• Now create a new Metro Style project in VS 11 Developer Preview .

  • Now write some simple code in MainPage.xaml:

<Grid x:Name=”LayoutRoot” Background=”#FF0C0C0C”>

<Grid.ColumnDefinitions>

<ColumnDefinition Width=”251*” />

<ColumnDefinition Width=”1116*” />

</Grid.ColumnDefinitions>

<StackPanel Grid.ColumnSpan=”2″>

<live:SignInButton Name=”btnLogIn” Scopes=”wl.signin wl.basic” />

<TextBlock Name=”tbName” Width=”600″ Height=”150″ FontSize=”32″ TextWrapping=”Wrap” />

<TextBlock Name=”tbGender” Width=”600″ Height=”150″ FontSize=”32″ TextWrapping=”Wrap” />

<TextBlock Name=”tbLiveProfile” Width=”600″ Height=”150″ FontSize=”32″ TextWrapping=”Wrap” />

<TextBlock Name=”tbError” Text=”Error Message” Width=”600″ Height=”150″ FontSize=”32″ />

</StackPanel>

</Grid>

  • Same way modify MainPage.xaml.cs :

using System;

using System.Collections.Generic;

using System.Linq;

using System.Threading.Tasks;

using Windows.Foundation;

using Windows.UI.Xaml;

using Windows.UI.Xaml.Controls;

using Windows.UI.Xaml.Data;

using Microsoft.Live;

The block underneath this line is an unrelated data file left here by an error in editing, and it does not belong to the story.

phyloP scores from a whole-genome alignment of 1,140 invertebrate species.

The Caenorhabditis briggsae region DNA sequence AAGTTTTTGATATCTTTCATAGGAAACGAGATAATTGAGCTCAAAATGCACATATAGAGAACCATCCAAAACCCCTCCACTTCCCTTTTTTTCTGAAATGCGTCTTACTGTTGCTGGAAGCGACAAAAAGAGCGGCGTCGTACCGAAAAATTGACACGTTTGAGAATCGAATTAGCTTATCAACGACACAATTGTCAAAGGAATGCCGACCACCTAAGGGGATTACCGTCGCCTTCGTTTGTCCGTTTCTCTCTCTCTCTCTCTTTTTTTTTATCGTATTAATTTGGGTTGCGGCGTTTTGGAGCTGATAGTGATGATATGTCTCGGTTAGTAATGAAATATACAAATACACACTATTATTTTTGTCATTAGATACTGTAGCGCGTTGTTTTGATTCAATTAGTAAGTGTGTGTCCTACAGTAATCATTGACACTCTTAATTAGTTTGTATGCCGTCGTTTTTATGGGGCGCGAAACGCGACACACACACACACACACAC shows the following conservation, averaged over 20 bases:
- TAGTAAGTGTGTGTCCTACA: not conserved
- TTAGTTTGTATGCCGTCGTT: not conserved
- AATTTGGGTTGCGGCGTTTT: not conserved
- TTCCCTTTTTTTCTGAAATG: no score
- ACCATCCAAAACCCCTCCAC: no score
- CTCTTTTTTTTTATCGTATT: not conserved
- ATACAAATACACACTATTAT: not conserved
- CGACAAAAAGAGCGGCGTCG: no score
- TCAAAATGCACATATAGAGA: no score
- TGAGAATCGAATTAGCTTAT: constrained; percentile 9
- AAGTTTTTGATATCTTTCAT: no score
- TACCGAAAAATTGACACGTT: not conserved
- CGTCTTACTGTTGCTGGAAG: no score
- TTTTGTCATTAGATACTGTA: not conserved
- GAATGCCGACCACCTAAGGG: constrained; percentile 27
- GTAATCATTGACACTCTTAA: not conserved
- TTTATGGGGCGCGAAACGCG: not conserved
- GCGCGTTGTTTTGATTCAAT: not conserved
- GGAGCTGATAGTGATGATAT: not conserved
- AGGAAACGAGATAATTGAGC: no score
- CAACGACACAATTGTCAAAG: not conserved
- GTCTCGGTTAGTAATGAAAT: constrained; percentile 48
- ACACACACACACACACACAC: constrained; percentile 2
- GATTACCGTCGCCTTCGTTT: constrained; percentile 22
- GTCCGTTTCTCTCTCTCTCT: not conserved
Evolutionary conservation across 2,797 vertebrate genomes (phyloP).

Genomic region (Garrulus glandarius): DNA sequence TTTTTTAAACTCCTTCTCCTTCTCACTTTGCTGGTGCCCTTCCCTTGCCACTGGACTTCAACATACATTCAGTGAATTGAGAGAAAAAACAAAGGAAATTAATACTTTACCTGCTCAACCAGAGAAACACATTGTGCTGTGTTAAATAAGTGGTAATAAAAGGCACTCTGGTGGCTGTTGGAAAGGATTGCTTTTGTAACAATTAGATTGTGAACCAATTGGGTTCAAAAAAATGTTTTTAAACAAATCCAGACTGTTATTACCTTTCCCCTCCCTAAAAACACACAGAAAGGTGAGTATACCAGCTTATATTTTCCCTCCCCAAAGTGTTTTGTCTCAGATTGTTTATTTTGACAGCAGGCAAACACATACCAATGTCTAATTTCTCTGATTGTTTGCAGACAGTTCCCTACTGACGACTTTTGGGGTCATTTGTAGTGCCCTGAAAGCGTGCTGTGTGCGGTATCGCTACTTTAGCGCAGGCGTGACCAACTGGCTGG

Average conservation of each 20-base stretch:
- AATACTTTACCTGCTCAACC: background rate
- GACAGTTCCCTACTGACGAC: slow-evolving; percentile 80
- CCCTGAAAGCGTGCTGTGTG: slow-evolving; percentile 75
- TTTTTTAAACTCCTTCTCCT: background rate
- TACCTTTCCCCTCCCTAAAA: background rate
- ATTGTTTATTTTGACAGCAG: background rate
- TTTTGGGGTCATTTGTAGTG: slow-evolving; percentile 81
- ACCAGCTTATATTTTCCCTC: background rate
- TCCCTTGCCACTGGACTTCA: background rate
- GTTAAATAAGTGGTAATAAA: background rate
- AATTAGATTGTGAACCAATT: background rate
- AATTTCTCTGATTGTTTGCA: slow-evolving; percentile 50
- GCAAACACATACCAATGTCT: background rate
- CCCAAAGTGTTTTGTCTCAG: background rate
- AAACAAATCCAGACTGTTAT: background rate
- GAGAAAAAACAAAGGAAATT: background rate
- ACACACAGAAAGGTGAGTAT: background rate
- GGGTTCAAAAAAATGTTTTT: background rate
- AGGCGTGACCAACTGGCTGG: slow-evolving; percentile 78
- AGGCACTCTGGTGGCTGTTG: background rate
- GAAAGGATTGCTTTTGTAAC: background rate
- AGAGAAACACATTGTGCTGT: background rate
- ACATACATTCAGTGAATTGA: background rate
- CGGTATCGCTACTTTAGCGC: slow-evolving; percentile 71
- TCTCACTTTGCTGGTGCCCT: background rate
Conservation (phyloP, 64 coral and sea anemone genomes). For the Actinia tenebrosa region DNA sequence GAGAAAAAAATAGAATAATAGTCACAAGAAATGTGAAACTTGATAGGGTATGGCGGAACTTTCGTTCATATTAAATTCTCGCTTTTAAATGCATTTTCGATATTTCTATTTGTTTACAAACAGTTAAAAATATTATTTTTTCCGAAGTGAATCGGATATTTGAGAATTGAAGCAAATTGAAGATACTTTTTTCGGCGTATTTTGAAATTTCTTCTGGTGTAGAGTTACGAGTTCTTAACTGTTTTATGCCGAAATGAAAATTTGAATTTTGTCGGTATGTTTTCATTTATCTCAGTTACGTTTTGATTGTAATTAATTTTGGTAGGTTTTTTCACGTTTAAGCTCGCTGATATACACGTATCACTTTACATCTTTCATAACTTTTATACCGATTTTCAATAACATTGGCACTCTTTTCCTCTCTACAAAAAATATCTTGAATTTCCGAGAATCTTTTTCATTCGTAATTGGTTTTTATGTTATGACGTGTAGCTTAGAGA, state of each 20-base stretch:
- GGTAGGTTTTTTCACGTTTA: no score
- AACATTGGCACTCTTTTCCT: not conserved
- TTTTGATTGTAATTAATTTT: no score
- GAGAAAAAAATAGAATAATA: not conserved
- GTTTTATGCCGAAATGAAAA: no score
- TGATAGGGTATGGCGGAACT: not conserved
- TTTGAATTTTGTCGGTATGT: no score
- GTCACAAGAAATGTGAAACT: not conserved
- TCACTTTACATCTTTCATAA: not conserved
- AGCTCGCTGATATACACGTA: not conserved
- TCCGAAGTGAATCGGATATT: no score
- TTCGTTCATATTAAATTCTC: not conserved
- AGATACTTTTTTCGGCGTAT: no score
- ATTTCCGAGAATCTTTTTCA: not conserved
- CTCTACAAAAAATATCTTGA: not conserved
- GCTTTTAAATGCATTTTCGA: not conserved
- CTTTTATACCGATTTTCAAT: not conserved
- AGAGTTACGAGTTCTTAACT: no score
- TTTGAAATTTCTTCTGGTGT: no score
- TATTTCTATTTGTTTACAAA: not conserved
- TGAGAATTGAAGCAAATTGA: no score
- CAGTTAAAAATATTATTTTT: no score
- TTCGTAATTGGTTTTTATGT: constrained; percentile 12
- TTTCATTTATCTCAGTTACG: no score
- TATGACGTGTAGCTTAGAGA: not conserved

using  Microsoft.Live.Controls;

namespace LiveSDKDemo

{

partial class MainPage

{

private LiveConnectClient liveClient;

private LiveConnectSession session;

 public MainPage()

{

InitializeComponent();

      this.btnLogIn.SessionChanged += btnLogIn_OnSessionChanged;

}

private void btnLogIn_OnSessionChanged(object sender, LiveConnectSessionChangedEventArgs e)

{

if(e.Session != null && e.Status == LiveConnectSessionStatus.Connected)

{

this.liveClient = newLiveConnectClient(e.Session);

session = e.Session;

this.liveClient.GetCompleted += OnGetCompleted;

this.liveClient.GetAsync(“me”,null);

}

   else

{

this.liveClient = null;

}

}

private  void OnGetCompleted(object sender, LiveOperationCompletedEventArgs e)

{

if (e.Error == null)

{

dynamic result = e.Result;

his.tbName.Text = “Hello,” + result.first_name + ” “ + result.last_name;